My new project is likely to be Indiana Jones, another Indiana Jones film. We’re looking forward to it.
Q: How do you hope this story inspires people to be better, to do more?
I think that any emotional exercise, any opportunity to experience your common humanity with other people that you don’t know. That don’t look like you, that don’t act like you, that think other things, that live other places. They’re a different color or different instinctual behavior. That’s what makes us human. That’s what reminds us that it’s not just about us, it’s about all of us.
Q: You’re not into the Oscars or regular stuff that most actors pay attention to. Do you see acting more as a responsibility?
I think of it as a job. As a great job. I mean who gets to do this shit [laughs]. It’s nuts, it’s crazy. I’m the luckiest guy in the world. I mean no, no. Not the luckiest guy. Brad Pitt is the luckiest guy.
Q: What is your favorite part of the world?
Wherever I am. I mean seriously. I like being home. But I also, it’s very exciting to see things you haven’t seen before. Smell things you can’t identify, see cultures that you haven’t participated in. I mean traveling’s fantastic. I enjoy it.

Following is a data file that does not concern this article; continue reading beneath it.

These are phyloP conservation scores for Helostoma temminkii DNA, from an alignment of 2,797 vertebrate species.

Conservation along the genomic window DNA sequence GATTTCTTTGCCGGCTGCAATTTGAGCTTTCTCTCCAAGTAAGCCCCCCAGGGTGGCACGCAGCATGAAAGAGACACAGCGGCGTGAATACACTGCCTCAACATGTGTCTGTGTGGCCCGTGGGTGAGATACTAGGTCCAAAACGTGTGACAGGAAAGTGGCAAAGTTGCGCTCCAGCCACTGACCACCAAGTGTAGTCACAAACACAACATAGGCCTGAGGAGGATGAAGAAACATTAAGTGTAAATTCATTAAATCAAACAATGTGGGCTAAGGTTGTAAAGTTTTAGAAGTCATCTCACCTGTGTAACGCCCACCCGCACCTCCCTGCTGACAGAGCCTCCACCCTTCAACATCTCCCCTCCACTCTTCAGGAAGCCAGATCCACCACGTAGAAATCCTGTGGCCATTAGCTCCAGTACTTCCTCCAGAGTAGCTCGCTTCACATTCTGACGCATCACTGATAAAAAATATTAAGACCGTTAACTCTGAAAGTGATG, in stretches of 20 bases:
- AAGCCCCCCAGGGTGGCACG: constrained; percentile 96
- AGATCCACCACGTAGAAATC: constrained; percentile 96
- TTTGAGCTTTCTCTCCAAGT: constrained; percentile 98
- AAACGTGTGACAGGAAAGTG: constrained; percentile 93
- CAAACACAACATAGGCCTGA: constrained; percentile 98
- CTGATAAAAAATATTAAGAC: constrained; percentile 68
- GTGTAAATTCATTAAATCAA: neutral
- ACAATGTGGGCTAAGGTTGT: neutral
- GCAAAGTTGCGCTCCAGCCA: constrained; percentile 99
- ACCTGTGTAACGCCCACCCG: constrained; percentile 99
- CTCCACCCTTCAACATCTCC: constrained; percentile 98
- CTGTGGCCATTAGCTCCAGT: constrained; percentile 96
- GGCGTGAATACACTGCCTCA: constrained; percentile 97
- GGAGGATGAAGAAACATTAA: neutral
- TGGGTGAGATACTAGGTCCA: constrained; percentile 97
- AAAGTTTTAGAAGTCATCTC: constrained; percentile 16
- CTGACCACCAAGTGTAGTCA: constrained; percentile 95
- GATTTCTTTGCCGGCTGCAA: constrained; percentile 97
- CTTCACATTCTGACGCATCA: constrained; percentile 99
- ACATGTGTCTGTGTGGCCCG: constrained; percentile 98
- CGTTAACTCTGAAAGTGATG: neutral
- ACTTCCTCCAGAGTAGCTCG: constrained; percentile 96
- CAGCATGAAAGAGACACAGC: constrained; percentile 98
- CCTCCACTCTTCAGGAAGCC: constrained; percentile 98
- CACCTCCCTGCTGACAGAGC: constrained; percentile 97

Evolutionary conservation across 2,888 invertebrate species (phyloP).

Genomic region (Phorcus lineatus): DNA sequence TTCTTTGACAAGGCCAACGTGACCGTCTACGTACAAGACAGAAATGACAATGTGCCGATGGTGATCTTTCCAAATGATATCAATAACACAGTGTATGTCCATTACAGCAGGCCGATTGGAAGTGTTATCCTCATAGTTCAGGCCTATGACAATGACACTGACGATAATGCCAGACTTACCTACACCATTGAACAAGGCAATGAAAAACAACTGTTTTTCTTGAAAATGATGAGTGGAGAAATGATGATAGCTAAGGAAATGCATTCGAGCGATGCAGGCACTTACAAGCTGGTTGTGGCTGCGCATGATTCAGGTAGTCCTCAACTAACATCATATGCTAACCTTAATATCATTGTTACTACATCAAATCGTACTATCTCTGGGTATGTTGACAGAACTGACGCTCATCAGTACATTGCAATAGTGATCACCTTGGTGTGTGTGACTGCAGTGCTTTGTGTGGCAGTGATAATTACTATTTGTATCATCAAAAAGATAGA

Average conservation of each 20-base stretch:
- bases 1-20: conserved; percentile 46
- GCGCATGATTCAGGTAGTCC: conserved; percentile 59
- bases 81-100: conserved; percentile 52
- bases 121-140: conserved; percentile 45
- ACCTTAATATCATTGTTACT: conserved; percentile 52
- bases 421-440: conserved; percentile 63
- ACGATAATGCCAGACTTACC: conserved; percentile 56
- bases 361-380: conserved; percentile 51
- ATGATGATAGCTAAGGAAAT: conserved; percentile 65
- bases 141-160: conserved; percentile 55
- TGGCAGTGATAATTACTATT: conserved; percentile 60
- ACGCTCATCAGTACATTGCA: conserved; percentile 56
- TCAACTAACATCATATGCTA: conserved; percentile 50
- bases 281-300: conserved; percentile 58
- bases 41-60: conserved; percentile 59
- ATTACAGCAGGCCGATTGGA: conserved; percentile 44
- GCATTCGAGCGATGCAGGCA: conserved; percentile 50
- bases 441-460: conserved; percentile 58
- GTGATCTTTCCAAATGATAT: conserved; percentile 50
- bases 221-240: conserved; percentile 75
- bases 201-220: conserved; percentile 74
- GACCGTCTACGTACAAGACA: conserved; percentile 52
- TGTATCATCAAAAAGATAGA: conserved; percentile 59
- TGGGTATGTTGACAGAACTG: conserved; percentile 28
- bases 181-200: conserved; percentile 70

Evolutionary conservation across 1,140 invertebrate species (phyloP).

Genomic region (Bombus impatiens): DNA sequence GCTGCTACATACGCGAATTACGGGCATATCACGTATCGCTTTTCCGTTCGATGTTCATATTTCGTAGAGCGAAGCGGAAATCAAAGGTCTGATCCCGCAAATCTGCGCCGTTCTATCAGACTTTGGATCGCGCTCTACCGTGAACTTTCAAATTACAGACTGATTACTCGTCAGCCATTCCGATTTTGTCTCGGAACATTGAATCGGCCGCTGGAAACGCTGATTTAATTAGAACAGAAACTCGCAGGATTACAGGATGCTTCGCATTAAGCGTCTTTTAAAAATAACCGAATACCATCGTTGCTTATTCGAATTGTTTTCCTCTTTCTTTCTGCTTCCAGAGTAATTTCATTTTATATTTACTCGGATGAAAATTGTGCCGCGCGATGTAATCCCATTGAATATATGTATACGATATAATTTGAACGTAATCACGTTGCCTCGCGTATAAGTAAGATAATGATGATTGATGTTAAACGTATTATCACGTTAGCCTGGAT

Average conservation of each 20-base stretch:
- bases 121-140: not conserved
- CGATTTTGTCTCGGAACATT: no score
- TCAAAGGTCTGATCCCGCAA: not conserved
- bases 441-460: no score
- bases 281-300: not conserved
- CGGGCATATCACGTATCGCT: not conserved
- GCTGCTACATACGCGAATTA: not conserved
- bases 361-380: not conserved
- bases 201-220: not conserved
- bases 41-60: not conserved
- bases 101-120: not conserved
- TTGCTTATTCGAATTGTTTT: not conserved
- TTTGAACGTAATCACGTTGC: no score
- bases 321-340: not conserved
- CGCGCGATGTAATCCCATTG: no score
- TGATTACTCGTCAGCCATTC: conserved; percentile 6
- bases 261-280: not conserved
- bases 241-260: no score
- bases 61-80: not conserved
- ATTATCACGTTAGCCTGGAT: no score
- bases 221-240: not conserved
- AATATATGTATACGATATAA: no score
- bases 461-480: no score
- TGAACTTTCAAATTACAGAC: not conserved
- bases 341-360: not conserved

Q: How was your experience in Mexico last week?
It was fantastic, except that Mexico City has got to stop. This traffic. It’s just kind of crazy, crazy. But the people are, I mean this insane issue that we’re having with immigration and Mexico is just beyond comprehension. It’s a false narrative that we’re being sold. And it’s so easy to see through what’s being done, what’s being voiced on us. And the Mexican people, it’s a beautiful culture. It’s a wonderful place to be. I love it, I love Mexico.
The Call of the Wild is available digital streaming and more!
Read his Blade Runner 2049 interview is here!
Star Wars: The Force Awaken interview is here!
For more info on the film, theatre locations, and ticket info please visit the film’s official website at, https://family.foxmovies.com/movies/call-of-the-wild
Or the film’s official Facebook Page: https://www.facebook.com/CallOfTheWildMovie/
Interview by: Izumi Hasegawa – https://twitter.com/HNW_Izumi & Instagram: https://www.instagram.com/izumihasegawa/
Edited by: Jody Taylor – https://twitter.com/RealJodyTaylor & https://www.instagram.com/realjodytaylor